Xtina & Me

What it feels like to audition for NBC’s The Voice

Harris Sockel
Human Parts


When I was barely twenty-four, I received an email that contained a whitewashed photo of Christina Aguilera wearing a black leather bustier.

A friend had signed me up to audition for The Voice. The show, on NBC, gathers aspiring celebrities to sing to the backs of four actual celebrities’ heads. People like Adam Levine and Christina Aguilera press big plastic buttons to turn around their throne-chairs when they hear a good singer. Winners receive $100K and a recording contract.

At the bottom of the email, there were some devil’s contract-esque eligibility requirements in a grey box. Among them: You may not participate in the Program if your participation would create impropriety or the appearance of impropriety. And: The foregoing eligibility requirements may be amended, revised, or changed at any time and in any fashion in the Producer’s sole discretion.

I’ve been singing since I was four. I used to sing in restaurants for money. I was also Peter Pan in my middle school play, so I’ve had to sing while hanging from metal wires attached to a metal harness that was suffocating my sperm. I’m used to it.

I like singing the way my wizened grandmother likes cooking: it flows. Singing feels like skimming the frontal lobe from your brain, almost like a psychological reversion. Your cerebellum can repeat the same fine motor patterns as if it’s chopping cilantro, moving fine pieces of throat muscle back and forth.

More than that, I’ve always wanted people to watch me sing. More accurately, I’ve wanted to watch people watch me sing — to stand in a well-designed room somewhere and be loved for essentially shaking what I was born with.

So I packed a sandwich. I rode the subway to Port Authority and boarded a bus that took me to a stadium, the Izod Center, across the river in New Jersey. I disembarked by a sand dune and walked through what looked like another biome. Arriving at the stadium, I waited in line for four hours, standing in the mass of tattoos and hair dye and people prayerfully intoning pop songs under a late July sun. And, when I reached the heavy navy doors of Izod, I received three badges — on my wrist, my t-shirt, and in my pocket, as if I were being admitted to a hospital. Someone sat me in a cold red plastic stadium seat, and I held onto the audition form I’d brought from home.

In the men’s room, three anemic-sounding Asian men were singing Mariah Carey to themselves in stalls normally reserved for defecation. I couldn’t tell, judging by the direction of their feet, if they were actually shitting as they sang. I peed and tried to let the sound of my urine bouncing off glossy ceramic not interrupt the hope I heard from those men. And then I rehearsed my “Amazing Grace” a few times in the mirror, stopping to sheepishly say ‘hey’ when a man entered the bathroom mid-verse.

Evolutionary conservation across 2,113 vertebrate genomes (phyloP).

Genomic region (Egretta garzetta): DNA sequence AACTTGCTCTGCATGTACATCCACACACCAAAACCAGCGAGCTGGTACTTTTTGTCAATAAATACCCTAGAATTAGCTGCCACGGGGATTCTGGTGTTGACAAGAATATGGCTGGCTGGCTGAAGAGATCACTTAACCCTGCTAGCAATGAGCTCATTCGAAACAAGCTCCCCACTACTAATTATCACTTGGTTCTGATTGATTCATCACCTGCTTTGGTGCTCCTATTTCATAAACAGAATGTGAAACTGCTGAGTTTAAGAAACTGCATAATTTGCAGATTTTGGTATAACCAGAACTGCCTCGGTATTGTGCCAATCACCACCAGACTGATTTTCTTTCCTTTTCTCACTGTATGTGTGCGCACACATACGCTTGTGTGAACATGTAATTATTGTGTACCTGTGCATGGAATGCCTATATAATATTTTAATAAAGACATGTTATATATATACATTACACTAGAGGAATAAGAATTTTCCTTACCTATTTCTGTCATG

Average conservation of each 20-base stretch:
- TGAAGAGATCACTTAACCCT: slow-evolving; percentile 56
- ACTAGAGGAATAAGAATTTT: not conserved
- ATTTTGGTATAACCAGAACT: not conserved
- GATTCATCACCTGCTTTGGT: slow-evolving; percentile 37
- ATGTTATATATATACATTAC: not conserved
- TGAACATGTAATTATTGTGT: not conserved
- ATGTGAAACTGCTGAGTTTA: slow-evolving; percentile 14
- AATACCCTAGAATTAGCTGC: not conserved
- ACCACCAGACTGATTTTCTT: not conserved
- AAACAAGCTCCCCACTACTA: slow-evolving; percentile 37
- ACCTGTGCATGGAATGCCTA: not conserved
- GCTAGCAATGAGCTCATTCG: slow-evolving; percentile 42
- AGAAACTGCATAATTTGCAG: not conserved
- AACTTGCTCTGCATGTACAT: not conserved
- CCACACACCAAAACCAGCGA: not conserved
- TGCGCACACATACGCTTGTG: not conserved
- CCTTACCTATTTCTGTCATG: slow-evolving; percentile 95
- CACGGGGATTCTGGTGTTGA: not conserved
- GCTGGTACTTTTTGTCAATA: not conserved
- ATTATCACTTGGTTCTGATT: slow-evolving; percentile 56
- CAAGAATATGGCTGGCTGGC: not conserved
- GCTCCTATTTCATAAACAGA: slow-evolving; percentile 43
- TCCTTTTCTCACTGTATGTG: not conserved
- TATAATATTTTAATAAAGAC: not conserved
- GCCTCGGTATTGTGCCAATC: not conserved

When our turn came, I was led with a group of thirteen auditionees through a warren of concrete hallways to a small windowless room with plastic folding chairs arranged in a half moon. A man wearing a purple cardigan over a deep V-neck was sitting behind a plastic table with two bottles of coconut water and a Macbook air. There was a cardboard box at his feet, under the table, with what looked like the dead remains of others’ audition forms.

We were supposed to stand in succession, walk into the middle of the room, and sing to the man in the deep V. There was no order. Two people sang Jason Mraz’s “I’m Yours.” I think the man said something like ‘that’s good’ after everyone’s turn, and made a swift mark with his pencil on a single sheet of paper. I got up and sang “Amazing Grace.”

In the middle of ‘I once was lost,’ he stopped me. ‘Do you have anything else?’

My legs were vibrating, but I managed to sing a saccharine verse of Rascal Flatts’ “God Bless The Broken Road,” and he asked me to sit down. Three minutes later, he called my name. It was like I was in school. I stood there as he gave me my reward, a red piece of cardstock with another photograph of Christina Aguilera. I left and took the bus back to my state. Callbacks would be the next day, in a dank recording studio on 25th Street and 10th Ave. I’d sing into a series of cameras and be told to go home.

The Voice’s logo is one hand holding a microphone and making a peace sign. Two fingers up. Interesting that the logo isn’t actually of anyone singing, but rather of a gesture a singer makes at an audience when they’re saying hello or waving goodbye. Someone I know recently advised me against becoming a writer because writers always need to be doing something else about which they can write. I guess art is always hiding on the edges of things.

You can stare at a picture of Christina Aguilera in a black bustier all day and you’ll never see her vocal cords. You’ll never see the way their mucous membranes dance up against each other. You’ll never see how the blood flows up and down them, uninhibited, or what they do when they make noises that sound like saxophones. There are just some things you’ll never get to see.